Look Closely at the Line Between Traditional Sports and Esports

December 11th, 2017 | by Francis Giknis
Look Closely at the Line Between Traditional Sports and Esports


Walk into nearly any dorm and you’re guaranteed to see a few things. Hopefully, there will be some students studying, probably there will be dirty laundry and unwashed dishes, and certainly, someone will be playing video games. The pastime of student-athletes, regular kids, and professional gamers is inescapable, and if athletic departments want to stay ahead on a rapidly growing trend that has a low-overhead and massive fan appeal, perhaps it is time they took a hard look at what truly divides esports from the other programs under their purview. Chances are, upon examination, they might find there isn’t much separation.

While many in the AD community might scoff at the idea of considering esports as just another team in their department, the number of colleges participating in esports continues to swell and a national governing body (NACE) has been created. If one can look past the bias that initially turns-off many in athletic departments, there is actually little more than semantics dividing esports from their more traditional counterparts. Here are some common nitpicks regarding the “sports” in “esports.”


Contrary to common thought, esports are not based on a single player versus a computer. Instead, the commonly accepted platforms for competitive play are multiplayer endeavors that utilize a team working in sync to achieve a goal against another team. As such, there are commonly accepted positions in the esports realm, and colleges can and will recruit based on positional needs.


Esports, like any competitive team sport, requires practice, coaching, and physical training. There are training facilities (like this recent one built by the Sacramento Kings) where players hone both their in-game strategies as well as physical techniques for optimal execution. Coaching is at a premium as well, as leagues eventually had to limit the amount of staff single teams could employ on gameday. These coaches are oftentimes employed full-time by teams and are responsible for everything from training regimens to tape-study and game planning. There are even physical therapists on staff for assisting with stretching, posture, and injuries.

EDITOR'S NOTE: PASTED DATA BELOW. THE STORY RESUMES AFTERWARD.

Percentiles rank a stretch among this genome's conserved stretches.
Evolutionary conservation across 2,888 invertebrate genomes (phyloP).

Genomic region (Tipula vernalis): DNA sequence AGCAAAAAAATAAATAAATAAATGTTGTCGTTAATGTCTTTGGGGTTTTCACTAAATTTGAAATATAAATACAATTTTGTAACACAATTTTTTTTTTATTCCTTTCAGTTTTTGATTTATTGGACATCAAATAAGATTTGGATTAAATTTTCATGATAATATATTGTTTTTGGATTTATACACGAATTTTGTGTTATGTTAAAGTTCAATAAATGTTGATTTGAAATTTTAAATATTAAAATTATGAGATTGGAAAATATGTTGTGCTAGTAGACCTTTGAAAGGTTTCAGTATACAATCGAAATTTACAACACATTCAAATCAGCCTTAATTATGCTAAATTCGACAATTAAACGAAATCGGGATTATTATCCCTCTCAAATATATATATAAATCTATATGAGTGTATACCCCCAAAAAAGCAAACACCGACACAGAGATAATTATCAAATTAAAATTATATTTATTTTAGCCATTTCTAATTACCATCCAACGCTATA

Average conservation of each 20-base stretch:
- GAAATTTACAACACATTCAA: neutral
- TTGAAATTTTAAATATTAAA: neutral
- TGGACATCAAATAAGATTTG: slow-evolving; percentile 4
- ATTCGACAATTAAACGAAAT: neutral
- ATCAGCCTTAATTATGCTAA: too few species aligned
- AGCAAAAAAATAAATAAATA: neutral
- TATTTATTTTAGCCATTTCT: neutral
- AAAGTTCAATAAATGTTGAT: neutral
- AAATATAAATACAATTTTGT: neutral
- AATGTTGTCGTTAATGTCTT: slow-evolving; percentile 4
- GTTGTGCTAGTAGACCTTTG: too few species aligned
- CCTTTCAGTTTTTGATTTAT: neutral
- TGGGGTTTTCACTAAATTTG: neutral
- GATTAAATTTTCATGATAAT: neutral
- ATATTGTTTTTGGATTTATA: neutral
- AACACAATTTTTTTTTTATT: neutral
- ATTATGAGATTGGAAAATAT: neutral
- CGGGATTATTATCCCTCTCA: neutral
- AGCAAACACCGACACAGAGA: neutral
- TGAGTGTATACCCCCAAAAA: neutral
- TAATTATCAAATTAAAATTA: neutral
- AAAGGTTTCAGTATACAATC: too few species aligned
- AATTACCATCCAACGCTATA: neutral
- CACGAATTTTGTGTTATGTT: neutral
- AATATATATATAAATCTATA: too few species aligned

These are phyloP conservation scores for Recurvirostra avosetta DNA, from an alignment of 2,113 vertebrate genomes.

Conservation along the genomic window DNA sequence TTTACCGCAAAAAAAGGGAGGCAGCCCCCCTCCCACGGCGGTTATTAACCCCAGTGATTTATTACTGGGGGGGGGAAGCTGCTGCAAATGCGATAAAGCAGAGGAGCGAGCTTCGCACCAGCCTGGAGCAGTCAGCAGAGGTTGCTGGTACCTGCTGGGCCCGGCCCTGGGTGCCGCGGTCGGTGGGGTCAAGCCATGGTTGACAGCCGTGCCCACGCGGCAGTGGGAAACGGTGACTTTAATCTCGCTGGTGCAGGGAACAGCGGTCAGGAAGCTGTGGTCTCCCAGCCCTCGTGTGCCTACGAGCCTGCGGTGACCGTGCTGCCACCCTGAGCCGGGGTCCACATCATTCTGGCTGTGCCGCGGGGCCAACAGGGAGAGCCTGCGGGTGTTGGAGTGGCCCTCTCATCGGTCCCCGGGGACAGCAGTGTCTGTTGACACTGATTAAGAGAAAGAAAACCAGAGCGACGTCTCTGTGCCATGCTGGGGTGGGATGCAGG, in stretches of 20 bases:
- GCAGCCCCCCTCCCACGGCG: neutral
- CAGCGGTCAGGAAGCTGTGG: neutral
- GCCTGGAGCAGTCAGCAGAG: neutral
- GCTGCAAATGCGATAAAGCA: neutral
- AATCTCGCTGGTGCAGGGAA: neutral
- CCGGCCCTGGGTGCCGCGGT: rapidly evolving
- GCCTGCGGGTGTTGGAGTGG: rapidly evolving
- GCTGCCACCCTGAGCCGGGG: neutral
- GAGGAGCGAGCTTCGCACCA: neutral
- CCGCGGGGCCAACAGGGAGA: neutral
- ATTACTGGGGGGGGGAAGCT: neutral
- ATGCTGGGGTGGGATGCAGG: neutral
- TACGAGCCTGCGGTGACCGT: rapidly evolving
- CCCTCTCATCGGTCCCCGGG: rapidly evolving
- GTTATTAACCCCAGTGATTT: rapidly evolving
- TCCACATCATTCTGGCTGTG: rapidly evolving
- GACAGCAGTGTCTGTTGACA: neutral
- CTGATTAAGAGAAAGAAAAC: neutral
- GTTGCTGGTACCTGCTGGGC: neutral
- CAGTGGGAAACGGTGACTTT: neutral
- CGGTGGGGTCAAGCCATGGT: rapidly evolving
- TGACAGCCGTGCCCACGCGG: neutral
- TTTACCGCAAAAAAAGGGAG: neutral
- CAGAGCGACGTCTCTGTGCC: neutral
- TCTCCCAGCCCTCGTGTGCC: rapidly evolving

Although League of Legends, DOTA, and Overwatch, the standards in the esports competitive community, are not the most well-known games in the States, the notion that esports are purely played by gamers, for gamers, turns out to be inaccurate. According to Business Insider, attendance and viewership at 2017’s Intel Extreme Masters event broke records and posted stunning numbers. With nearly 200,000 fans attending the event and surrounding festival and another 43 million unique online viewers, universities would be remiss to think esports don’t have mainstream appeal. There is even daily fantasy esport sites where fans can choose their own lineups of professional players.

For forward-thinking athletic departments, the lines dividing traditional sports and esports must be evaluated. In reality, the notion that a great deal separates these two branches of competition is largely semantic and continuing to not engage might be missing a tremendous growth opportunity for ADs.

About Francis Giknis
Francis Giknis joins College AD as a contributor after seven years of teaching and coaching throughout the east coast. Prior to writing for College AD, Francis earned an English degree from the College of William and Mary and his masters at Columbia University. Raised in a cable television-free household, he remembers binge-watching ESPN while on vacations away from home, much to the chagrin of his parents.

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